Keywords: Dec/Peggy friendship, "Wonderful" Spoilers
Disclaimers: "Mysterious Ways" is the property of Binder, O'Fallon and Lions Gate. I don't own much, so please don't sue me.
Summary: Declan urges Peggy to discover the origin of a mysterious key.
Author's not: This is my reaction piece to the episode "Wonderful" in which Peggy finally learns what became of her father.
The box lay on the coffee table next to a half eaten pizza and two wine glasses. It was a plain brown shoebox, unassuming in every way imaginable. Inside, however, were the few remaining personal effects of a man whom Peggy Fowler had once called "daddy." Also inside that box were the shattered remnants of her dreams of their reunion.
Peggy sat beside Declan on her couch, eyes fixed upon the shoebox. Her face wore an expression of deep sorrow. "Declan, I… " she began, choking back the emotion that suddenly welled up in her. When she'd learned that her father had been living in Portland, she'd allowed herself to have hope once again—hope that she might finally see her father after all the years that had passed. Now that hope was gone. "I'd like you to help me do something," she said at last.
"Sure, Peg. Whatever you need," replied Declan, popping the last of his pizza into his mouth. "Do what, exactly?"
His words were muffled by the food in his mouth, and Peggy had to smile. Sometimes she wasn't sure why she kept him around… and sometimes she couldn't imagine her life without his friendship.
Peggy explained to him that she needed to have closure and planned to have this box buried at the campsite where she and her father used to go in her childhood. "It was our favorite spot, Declan, and I think that's were it belongs, even if it is only junk."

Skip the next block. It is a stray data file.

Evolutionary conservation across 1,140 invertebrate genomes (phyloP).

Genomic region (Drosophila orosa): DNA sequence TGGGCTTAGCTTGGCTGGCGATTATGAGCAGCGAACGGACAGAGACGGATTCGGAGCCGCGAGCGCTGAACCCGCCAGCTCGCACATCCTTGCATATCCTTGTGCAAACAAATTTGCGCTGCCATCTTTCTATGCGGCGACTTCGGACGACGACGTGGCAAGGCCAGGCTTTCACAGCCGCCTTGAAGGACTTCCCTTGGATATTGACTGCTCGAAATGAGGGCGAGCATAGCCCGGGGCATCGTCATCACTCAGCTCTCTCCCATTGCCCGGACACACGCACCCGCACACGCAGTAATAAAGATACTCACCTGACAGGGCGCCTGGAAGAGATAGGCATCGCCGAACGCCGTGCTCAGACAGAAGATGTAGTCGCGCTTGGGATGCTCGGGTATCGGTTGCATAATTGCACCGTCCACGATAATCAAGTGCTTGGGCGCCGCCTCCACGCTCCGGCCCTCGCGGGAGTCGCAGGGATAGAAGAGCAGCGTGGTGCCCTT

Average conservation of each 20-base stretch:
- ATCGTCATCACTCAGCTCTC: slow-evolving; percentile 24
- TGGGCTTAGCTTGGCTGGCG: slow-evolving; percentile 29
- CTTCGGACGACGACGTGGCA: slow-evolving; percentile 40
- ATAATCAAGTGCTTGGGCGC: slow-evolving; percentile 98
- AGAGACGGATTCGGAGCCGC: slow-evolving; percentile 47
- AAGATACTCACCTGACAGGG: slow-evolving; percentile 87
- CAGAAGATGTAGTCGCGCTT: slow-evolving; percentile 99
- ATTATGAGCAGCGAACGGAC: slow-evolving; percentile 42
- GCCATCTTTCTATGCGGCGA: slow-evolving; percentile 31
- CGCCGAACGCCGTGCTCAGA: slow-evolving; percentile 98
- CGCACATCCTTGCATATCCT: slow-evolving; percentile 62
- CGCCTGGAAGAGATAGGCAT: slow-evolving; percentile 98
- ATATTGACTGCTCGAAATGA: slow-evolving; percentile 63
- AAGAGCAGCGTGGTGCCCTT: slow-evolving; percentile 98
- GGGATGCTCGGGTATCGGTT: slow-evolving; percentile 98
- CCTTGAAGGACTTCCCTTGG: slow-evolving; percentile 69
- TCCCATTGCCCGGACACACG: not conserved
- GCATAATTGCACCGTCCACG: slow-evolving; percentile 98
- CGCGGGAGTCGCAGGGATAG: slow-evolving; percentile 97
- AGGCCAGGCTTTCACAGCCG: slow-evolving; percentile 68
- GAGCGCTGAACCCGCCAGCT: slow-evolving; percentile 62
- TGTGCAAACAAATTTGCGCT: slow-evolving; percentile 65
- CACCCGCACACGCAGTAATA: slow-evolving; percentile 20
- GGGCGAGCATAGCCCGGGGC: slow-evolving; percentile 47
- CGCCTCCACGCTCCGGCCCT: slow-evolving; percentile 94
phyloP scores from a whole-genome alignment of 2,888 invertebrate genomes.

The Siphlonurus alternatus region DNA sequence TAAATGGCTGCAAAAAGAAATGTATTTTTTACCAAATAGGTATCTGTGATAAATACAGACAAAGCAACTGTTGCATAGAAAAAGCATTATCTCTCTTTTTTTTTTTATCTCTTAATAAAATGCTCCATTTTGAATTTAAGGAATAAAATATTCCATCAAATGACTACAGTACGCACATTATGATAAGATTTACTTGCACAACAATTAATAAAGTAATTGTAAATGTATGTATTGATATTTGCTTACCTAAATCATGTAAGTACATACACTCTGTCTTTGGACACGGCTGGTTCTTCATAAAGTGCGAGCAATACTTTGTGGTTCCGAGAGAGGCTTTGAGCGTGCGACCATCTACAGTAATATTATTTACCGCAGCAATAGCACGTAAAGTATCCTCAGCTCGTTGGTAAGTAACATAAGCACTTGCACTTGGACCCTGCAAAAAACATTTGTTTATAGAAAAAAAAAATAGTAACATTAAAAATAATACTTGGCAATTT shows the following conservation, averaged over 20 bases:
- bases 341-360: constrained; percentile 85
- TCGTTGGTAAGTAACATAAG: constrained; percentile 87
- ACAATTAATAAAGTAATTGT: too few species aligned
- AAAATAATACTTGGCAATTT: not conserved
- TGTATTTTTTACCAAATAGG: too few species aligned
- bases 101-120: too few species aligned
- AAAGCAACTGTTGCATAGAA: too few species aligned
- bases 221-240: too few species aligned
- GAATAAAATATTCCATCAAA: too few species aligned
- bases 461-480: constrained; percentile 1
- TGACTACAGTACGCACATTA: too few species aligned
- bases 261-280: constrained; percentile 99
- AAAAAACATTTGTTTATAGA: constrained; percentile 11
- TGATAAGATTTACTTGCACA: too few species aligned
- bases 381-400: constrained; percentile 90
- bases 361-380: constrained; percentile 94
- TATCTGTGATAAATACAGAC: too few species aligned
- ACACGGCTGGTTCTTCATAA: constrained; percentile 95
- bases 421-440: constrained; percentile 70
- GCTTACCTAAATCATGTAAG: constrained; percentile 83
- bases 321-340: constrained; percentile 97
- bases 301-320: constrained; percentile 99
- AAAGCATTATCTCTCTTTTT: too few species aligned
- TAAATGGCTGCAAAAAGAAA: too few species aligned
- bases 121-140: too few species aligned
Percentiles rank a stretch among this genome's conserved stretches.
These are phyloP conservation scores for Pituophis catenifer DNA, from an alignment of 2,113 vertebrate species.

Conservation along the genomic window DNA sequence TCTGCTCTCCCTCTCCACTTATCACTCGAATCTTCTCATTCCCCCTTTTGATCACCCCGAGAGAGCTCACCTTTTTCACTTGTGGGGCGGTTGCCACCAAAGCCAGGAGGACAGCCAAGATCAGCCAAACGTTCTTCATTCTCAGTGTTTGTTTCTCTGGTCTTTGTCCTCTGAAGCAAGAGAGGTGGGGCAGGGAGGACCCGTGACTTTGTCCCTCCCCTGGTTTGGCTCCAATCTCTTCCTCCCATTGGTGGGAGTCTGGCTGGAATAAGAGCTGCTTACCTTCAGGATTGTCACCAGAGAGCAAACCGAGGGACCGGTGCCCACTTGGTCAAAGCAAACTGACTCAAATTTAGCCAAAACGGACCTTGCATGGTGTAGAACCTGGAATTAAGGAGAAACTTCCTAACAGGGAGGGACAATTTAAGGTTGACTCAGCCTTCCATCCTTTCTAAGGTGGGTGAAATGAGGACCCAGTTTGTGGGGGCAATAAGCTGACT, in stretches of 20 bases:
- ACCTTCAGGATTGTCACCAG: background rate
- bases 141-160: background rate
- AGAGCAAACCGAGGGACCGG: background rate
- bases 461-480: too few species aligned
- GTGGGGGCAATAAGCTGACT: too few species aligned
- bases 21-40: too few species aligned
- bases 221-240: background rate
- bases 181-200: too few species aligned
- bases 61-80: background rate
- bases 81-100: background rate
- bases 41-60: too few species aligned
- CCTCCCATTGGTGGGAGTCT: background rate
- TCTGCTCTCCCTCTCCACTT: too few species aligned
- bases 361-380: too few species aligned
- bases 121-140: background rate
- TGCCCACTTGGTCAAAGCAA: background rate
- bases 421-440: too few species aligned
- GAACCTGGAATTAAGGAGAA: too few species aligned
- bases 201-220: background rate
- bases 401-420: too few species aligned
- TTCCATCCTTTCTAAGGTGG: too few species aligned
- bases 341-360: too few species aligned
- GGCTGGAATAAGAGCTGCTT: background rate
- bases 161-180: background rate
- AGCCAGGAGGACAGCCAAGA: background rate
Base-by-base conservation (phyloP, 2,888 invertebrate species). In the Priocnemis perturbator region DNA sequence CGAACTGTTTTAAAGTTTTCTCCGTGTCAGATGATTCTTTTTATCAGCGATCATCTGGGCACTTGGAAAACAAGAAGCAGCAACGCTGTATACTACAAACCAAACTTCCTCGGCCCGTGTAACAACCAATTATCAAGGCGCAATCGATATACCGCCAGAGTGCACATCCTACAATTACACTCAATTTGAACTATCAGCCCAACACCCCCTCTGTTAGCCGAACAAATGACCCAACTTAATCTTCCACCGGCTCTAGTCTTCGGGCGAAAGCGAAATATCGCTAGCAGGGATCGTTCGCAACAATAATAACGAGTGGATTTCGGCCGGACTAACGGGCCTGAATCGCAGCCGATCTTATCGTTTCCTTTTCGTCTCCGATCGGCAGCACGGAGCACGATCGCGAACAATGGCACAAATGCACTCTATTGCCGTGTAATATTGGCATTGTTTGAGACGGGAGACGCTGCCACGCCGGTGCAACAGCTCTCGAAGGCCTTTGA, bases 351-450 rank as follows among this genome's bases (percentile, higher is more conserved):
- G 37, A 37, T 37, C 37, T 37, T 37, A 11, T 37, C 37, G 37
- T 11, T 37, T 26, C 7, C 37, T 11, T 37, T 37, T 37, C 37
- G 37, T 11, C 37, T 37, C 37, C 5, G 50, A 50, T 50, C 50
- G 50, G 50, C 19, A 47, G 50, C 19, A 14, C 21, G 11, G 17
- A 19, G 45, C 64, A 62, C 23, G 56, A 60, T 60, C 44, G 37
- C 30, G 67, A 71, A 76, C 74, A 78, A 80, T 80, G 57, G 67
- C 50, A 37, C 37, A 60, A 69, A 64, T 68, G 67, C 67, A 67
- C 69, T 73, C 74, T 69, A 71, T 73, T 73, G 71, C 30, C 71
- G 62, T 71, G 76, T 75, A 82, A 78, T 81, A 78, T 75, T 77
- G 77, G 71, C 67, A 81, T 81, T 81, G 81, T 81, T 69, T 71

"Closure is good," Declan said. Reaching for the box, her began to open it. "Do you mind if I take a look?"
"Ummm… sure…" Peggy looked bewildered. "It's just junk, Declan."
Declan didn't say anything, as he was too busy pawing through the box. He pulled out store receipts, a baseball card, and some spare change that must have come from Martin Henderson's pocket. "You're right, Peg, " he said at last. "It's just ju—what's this?" he asked, stopping in med-sentence and holding up a small, tarnished key.
"It's a key."
"I know it's a key. What does it open?" Declan studied the key carefully.
"I don't know, Declan. I didn't even know it was in there," Peggy told him.
"Maybe there's something in here that will tell us where it goes," Declan suggested. Then he dumped the contents of the box onto the coffee table.
When he'd meticulously examined each item and returned it to the shoebox without finding any clues about the mysterious key, Peggy reached out and took it from him, dropping it into the box.
"Peggy! Why'd you do that?" Declan protested.
"It's a lost cause, Declan. Let's just bury the box and be done with it." There was weariness in her voice that Declan had never heard before.
"But… Peg… what if this key is important? What if it holds some secret about your father's life? Don't you owe it to yourself to find out what it goes to?"
"I don't know," Peggy sighed. "I just want this chapter of my life to finally be over with, Declan."
"I know, but Peg, what if this is the last chance you have to connect with your dad?" Declan urged. "You'll never know if you don't try, and what kind of closure would that be? You'd forever have doubts, Peg."
Peggy hesitated. She hated it when he was right, especially when it came to things she should know as a psychiatrist. She would never really have closure if she thought she'd buried the only link to her father she might ever have.
"I don't want to get my hopes up, Declan," she told him.
"But?" he asked. "Come on, Peg. I know there's a "but" in there somewhere."